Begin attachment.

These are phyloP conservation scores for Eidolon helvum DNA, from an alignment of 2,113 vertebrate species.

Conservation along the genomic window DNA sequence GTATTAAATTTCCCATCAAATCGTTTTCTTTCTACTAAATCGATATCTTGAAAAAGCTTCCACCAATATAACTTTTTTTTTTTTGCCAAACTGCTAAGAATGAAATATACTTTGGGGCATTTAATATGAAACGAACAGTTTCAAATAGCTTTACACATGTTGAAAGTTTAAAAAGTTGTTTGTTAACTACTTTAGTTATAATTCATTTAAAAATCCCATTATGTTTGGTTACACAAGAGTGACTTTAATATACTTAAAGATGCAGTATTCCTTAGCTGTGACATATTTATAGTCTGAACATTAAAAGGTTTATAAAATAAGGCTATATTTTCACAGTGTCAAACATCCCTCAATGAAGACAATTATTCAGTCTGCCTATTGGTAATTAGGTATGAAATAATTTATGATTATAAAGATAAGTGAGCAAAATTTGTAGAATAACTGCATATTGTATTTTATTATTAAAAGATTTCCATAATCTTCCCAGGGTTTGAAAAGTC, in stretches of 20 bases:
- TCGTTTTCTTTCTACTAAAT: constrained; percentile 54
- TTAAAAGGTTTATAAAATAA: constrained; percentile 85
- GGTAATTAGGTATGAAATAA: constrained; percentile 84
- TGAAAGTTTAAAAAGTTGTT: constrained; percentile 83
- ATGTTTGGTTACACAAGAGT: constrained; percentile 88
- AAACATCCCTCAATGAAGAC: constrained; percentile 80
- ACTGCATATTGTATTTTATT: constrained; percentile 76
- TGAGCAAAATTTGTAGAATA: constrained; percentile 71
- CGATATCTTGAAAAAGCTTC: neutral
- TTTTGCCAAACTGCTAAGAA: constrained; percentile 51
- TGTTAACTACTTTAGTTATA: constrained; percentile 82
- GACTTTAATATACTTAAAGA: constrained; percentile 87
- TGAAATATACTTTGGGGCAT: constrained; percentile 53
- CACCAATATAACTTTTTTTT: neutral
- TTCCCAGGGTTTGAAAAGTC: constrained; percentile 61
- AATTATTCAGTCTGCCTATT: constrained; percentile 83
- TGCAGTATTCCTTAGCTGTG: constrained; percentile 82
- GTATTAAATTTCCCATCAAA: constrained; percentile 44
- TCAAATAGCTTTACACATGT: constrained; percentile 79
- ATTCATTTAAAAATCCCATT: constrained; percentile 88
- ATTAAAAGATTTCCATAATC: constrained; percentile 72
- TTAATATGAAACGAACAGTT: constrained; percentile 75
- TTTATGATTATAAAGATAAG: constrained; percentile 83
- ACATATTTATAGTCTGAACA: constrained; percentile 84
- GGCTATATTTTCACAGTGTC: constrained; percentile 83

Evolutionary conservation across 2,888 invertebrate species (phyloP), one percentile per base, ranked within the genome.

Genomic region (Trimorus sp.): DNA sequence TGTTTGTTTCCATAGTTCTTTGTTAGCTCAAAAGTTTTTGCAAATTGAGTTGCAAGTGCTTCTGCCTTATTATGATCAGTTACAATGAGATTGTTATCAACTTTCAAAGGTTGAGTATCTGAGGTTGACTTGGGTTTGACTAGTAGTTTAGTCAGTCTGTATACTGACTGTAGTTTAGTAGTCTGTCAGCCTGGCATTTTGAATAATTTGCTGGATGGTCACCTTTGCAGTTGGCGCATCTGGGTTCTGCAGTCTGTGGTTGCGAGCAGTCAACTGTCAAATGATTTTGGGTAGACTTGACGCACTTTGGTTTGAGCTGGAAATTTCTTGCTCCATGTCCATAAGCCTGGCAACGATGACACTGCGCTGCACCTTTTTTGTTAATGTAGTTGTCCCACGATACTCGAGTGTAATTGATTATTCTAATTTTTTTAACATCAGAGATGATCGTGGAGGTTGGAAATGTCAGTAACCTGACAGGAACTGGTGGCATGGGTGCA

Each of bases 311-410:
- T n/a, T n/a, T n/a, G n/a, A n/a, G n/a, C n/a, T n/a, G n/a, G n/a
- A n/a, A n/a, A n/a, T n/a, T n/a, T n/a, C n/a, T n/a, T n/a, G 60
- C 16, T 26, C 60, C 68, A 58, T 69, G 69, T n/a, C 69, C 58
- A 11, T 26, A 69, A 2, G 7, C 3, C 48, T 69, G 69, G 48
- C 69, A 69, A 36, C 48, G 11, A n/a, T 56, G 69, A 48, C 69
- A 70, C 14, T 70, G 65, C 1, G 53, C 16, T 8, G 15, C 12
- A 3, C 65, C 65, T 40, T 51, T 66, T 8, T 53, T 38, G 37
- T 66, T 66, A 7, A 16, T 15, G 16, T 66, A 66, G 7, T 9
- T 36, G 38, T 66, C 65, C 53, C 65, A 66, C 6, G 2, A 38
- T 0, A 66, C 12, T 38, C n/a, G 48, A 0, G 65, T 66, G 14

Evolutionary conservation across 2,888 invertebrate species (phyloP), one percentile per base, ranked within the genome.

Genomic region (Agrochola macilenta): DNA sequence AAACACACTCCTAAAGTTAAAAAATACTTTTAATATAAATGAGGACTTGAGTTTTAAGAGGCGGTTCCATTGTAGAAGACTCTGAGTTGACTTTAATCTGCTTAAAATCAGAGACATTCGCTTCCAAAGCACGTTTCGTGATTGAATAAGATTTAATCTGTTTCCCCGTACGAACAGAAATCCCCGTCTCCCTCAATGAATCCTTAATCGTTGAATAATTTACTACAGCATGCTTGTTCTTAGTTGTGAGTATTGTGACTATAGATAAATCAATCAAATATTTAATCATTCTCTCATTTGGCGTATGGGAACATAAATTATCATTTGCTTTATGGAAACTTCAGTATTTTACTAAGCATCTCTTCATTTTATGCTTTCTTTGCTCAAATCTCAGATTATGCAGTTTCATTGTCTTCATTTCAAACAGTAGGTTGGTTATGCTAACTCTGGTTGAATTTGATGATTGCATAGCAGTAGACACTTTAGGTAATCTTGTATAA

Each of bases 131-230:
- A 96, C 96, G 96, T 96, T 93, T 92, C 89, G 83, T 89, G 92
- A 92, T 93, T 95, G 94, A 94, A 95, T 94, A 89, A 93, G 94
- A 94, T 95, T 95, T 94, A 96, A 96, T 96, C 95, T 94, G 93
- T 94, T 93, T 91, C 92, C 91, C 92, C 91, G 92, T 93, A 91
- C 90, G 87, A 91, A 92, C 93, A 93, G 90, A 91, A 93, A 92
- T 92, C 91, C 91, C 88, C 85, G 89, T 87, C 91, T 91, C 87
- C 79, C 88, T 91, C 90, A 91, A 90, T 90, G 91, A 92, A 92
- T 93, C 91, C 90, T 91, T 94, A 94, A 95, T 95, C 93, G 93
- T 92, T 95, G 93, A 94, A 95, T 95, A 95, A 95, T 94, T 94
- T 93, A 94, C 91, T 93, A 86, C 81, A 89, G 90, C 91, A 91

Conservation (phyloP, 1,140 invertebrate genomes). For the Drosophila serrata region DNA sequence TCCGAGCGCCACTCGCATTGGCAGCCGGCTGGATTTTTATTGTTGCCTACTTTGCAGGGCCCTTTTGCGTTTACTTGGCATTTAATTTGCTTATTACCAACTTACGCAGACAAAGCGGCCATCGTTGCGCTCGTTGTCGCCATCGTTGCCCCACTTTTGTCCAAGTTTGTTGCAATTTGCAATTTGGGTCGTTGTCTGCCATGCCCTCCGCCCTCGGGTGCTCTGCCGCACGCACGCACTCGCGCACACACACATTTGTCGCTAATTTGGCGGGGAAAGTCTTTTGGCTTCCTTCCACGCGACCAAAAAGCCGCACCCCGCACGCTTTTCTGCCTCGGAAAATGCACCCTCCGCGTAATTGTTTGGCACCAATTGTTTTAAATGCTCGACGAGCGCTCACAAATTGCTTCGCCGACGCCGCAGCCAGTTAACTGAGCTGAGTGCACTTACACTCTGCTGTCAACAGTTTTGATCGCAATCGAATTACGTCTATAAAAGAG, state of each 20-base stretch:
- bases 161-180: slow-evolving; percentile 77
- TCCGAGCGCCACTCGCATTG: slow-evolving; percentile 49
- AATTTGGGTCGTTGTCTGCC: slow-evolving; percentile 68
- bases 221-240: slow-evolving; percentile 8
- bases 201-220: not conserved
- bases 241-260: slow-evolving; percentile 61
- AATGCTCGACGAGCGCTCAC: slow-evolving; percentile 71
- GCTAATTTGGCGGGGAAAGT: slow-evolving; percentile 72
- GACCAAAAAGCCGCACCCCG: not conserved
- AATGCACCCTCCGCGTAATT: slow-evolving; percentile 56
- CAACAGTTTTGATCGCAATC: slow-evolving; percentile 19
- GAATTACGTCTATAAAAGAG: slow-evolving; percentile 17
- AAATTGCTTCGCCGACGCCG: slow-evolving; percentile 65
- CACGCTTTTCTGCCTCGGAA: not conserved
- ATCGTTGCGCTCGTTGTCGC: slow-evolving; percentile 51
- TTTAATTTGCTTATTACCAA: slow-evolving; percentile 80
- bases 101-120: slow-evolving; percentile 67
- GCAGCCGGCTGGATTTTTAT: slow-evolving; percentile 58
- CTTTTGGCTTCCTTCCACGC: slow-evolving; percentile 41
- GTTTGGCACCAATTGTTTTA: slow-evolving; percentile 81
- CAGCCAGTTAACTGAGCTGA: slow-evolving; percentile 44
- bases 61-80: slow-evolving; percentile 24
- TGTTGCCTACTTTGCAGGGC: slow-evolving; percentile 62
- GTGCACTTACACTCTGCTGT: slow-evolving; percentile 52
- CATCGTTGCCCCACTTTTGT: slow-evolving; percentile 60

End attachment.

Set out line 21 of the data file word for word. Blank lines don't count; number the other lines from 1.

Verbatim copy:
- TCAAATAGCTTTACACATGT: constrained; percentile 79